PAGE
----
Today, Arthur C. Clarke is best known for his 1968 novel 2001: A Space Odyssey and the Stanley Kubrick film version which was made concurrently. The project drew heavily on a short story, “The Sentinel”, which had been published in 1951. That same year, Clarke published a novella called “Earthlight” in the American pulp magazine Thrilling Wonder Stories. This, too, was expanded into a novel.
Published in 1955, the novel Earthlight is every bit as engaging as 2001 and can be seen as a significant step in Clarke’s development towards his magnum opus. The two novels are set in fairly similar futures, where spaceflight has become relatively routine and humans are increasing their mastery over the solar system. Where Earthlight differs is in its focus on interplanetary political tensions, in a situation whereby societies on other planets are altered radically by their disconnection from Earth.
Published in 2003, Diamond Dogs, Turquoise Days collects two sci-fi novellas by British author Alastair Reynolds. While both are set in his Revelation Space universe, they are only distantly connected with other works by Reynolds, and can be read in isolation. Both "Diamond Dogs" and "Turquoise Days" are set in the 26th century, when humans have spread to numerous planets and in addition to encountering alien races, have also begun to radically alter their own minds and bodies. Separated by enormous distances which only "lighthugger" starships can cross, human worlds develop radically different cultures, while advanced technologies threaten to upend whole civilisations.
I read 49 books in 2019 - just one shy of the 50 I'd aimed to read - more than I'd got through in the previous few years combined. Read on for ten recommendations of books and series that were among the best and most interesting I read in the last 12 months.
Isaac Asimov's Foundation (1951) is the first novel of the legendary author's long-running, galaxy-spanning series. Documenting the gradual fall of the immense Galactic Empire and the rise of new powers in its wake, the Foundation series is one of the most iconic in all science fiction.
Each novel in the original trilogy - which Asimov augmented much later with prequels and sequels - was compiled from previously published, shorter works. Foundation itself collects four short stories that first saw the light of day in 1942 and 1944, completed by a final fifth story written specifically for the novel version.
The over-arching story focuses on an unusual conceit: the scholar Hari Seldon has perfected a new science called "psychohistory". Using its ability to model the mass action of billions of people, Seldon predicts the destruction of the Galactic Empire. In order to shorten the period of barbarism that is sure to follow, Seldon sows the seeds for two new "foundations", at opposite ends of the galaxy, to become the beginnings of a new empire.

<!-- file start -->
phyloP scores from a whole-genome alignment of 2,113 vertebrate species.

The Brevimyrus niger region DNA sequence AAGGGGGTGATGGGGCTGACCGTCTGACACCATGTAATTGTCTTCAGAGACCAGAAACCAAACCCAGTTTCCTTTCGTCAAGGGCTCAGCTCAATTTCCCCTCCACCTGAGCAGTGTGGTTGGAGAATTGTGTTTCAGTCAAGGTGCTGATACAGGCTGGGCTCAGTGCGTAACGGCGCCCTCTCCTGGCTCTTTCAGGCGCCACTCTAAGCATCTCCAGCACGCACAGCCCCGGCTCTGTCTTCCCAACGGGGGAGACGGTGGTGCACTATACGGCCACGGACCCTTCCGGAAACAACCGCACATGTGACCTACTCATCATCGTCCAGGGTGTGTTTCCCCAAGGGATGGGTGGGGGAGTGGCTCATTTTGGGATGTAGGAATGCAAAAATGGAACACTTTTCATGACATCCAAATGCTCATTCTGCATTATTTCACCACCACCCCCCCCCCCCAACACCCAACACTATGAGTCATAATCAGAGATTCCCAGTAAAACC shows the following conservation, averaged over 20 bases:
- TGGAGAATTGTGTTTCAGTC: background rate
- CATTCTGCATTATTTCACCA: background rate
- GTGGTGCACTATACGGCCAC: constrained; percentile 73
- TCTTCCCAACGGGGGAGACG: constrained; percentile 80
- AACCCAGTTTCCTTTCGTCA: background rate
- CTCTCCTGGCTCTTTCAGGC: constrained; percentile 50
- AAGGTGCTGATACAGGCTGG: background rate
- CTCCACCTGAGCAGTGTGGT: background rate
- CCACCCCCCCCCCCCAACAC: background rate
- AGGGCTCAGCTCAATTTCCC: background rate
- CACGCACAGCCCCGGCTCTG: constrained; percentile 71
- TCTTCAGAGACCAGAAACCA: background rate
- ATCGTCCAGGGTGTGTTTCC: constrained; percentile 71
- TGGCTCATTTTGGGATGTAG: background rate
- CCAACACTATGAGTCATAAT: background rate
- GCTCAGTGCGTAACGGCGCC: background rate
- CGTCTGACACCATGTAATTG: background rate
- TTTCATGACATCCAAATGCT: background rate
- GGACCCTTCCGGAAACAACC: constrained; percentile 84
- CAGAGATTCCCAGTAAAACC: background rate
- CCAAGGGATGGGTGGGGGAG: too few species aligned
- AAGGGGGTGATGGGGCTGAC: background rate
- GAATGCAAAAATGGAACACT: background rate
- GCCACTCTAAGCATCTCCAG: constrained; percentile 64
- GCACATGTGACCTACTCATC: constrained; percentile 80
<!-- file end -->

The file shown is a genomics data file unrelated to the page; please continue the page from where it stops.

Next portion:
British writer Stephen Baxter is best known for his sprawling Xeelee Sequence, which he has been working on intermittently throughout his long career. Released in 1991, Raft is the first of his novels and is only tangentially related to his magnum opus.
Drawing heavily on Baxter's background in physics and on the hard sci-fi tradition, Raft is based on a simple but thoroughly mind-bending idea: how would humans survive in an environment where the force of gravity was a billion times stronger than in our world?
To celebrate the tenth anniversary of their SF Masterworks series, in early 2019 Gollancz launched a counterpart dedicated to older classics of science fiction: the Golden Age Masterworks. Of the initial tranche of books, Galactic Patrol by E.E. "Doc" Smith is one of the earliest. A very early example of space opera, the novel was originally serialised in six parts in the pages of Astounding magazine in 1937 and 1938.
A food engineer by trade - with a specialism in doughnut mixes, of all things - E.E. Smith was a fairly prolific author of science fiction. Galactic Patrol forms a part of his Lensman series, which had quite a complicated publishing history, not least because he later retrofitted an existing novel to serve as a prequel to this one.
Prolific author Alastair Reynolds is a major presence in the British science fiction scene, best known for his expansive Revelation Space universe which he has published since 2000. For its part, Slow Bullets is a standalone novella which exists outside Reynolds' various fictional universes - instead focusing on the unfortunate passengers of the "skipship" Caprice.
Formerly a luxury liner, the vessel has been retrofitted as a prison transport in the aftermath of an interstellar conflict between factions of humanity. Outside of a limited number of civilians, the Caprice mainly carries the "dregs" of the now-ended war: military criminals of all kinds, drawn from both the Central and Peripheral sides.